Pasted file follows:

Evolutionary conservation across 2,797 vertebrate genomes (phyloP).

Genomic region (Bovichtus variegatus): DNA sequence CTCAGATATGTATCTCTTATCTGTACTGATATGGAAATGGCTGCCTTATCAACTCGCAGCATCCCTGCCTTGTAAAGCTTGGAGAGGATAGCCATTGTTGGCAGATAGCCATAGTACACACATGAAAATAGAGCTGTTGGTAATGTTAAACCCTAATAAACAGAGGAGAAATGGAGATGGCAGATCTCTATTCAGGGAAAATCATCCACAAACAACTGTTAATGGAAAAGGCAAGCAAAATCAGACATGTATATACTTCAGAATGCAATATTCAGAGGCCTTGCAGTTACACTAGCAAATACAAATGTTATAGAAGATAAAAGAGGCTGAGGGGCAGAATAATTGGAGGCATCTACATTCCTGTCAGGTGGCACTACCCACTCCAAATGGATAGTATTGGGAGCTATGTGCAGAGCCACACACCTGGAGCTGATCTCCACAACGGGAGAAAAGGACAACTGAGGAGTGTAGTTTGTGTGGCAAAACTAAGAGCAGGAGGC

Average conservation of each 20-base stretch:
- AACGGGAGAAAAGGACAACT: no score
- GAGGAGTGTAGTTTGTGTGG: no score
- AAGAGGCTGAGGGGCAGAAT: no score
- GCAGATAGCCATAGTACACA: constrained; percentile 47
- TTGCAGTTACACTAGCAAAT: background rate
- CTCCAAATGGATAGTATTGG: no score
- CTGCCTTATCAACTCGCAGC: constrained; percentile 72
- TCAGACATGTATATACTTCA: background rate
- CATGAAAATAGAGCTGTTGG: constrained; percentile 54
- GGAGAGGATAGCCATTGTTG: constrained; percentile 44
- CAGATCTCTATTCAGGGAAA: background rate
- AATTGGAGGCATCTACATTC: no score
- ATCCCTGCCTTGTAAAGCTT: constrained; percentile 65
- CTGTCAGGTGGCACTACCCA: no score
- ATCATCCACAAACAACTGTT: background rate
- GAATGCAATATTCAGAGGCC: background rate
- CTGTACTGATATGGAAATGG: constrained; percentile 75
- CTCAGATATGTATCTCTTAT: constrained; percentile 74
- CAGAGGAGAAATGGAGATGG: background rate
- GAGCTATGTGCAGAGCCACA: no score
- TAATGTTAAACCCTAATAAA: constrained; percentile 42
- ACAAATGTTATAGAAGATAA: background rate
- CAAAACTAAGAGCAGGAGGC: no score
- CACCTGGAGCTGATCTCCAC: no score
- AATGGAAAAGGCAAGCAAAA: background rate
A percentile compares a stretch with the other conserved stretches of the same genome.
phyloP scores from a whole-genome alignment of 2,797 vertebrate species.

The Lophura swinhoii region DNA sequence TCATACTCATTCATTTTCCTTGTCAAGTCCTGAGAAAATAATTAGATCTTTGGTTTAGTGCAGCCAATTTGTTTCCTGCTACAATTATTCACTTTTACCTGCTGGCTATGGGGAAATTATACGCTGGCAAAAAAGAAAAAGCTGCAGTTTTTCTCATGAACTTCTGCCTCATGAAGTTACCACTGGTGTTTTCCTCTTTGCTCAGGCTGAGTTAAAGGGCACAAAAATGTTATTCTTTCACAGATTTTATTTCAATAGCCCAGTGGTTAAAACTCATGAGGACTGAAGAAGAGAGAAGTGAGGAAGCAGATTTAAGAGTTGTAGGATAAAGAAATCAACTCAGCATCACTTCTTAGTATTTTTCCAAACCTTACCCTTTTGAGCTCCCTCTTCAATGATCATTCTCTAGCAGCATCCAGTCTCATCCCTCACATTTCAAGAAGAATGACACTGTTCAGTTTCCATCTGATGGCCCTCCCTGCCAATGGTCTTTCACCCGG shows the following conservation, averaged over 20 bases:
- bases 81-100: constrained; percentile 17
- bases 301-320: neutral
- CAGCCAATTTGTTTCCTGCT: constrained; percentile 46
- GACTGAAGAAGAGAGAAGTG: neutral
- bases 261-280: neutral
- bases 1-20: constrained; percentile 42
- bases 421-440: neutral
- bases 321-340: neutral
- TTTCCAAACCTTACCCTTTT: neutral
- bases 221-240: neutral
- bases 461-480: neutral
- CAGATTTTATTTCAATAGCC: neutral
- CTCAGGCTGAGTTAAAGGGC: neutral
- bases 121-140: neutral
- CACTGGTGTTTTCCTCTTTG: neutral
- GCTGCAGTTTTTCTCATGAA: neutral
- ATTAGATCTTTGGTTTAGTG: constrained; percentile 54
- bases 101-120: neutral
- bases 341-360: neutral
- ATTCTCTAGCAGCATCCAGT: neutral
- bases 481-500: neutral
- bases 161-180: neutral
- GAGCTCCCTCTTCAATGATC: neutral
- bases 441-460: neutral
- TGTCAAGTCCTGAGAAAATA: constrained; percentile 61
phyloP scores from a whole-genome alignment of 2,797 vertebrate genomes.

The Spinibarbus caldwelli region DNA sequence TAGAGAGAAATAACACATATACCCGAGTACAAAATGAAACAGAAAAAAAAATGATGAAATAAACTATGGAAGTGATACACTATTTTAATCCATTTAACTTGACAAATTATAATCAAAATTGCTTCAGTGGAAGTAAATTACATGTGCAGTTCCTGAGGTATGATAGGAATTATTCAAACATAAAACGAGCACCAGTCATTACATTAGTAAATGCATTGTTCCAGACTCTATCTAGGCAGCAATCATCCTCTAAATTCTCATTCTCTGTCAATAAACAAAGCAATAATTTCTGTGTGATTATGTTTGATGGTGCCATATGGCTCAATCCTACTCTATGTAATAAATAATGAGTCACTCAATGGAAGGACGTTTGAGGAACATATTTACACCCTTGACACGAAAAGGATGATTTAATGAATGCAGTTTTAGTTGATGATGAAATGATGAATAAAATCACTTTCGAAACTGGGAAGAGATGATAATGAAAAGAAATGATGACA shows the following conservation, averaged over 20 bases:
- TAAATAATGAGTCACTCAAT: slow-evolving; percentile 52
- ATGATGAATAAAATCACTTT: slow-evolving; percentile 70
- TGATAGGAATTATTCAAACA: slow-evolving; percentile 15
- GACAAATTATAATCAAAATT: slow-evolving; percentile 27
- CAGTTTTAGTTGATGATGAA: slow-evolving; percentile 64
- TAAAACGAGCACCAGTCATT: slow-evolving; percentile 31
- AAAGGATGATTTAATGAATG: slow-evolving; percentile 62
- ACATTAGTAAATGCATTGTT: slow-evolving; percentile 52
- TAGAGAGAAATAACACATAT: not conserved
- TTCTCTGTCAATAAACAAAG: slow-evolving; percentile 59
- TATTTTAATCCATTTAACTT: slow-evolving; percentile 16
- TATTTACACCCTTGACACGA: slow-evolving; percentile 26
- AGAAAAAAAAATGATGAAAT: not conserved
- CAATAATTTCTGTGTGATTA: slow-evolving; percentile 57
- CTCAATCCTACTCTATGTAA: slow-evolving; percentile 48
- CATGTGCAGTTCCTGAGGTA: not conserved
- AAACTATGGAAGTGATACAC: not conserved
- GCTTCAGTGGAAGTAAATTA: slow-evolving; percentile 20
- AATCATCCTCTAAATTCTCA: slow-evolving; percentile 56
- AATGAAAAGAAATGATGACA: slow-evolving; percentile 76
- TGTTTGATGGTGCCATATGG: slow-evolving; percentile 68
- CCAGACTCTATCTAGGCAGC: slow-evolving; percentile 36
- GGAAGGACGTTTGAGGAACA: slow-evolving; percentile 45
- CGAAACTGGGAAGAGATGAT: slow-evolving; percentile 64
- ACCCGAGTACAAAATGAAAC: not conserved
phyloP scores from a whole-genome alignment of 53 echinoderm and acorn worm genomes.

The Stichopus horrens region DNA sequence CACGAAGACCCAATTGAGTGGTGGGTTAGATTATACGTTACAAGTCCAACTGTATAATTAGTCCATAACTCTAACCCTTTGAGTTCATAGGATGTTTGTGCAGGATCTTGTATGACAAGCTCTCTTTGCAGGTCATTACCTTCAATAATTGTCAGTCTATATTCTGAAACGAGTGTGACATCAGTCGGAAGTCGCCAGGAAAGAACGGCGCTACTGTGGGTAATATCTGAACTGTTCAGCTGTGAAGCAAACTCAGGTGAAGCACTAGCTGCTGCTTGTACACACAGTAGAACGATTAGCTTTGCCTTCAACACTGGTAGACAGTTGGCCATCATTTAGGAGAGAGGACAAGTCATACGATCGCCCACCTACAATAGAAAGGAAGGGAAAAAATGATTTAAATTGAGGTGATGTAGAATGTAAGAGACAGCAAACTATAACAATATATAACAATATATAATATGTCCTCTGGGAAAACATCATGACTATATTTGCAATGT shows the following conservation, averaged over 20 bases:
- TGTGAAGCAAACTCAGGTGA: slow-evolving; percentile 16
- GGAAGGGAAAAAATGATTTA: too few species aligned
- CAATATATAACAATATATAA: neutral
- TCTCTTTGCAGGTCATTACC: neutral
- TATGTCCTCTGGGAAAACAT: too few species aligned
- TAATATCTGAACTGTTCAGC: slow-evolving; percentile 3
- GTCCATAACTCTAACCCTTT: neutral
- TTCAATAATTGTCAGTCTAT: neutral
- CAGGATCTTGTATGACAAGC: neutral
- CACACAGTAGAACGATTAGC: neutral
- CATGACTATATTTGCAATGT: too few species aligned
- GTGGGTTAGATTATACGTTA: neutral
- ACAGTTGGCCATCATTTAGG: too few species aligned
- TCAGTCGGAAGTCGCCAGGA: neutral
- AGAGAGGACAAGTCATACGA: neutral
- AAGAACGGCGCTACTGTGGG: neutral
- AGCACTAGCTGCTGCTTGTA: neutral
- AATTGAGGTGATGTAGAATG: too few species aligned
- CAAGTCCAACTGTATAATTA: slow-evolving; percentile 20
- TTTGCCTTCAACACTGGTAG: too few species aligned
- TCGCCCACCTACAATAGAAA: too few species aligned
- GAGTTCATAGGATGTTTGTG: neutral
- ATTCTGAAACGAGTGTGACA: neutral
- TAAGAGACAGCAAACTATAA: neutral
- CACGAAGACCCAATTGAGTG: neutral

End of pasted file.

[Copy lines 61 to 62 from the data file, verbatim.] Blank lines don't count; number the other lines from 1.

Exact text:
- TGATAGGAATTATTCAAACA: slow-evolving; percentile 15
- GACAAATTATAATCAAAATT: slow-evolving; percentile 27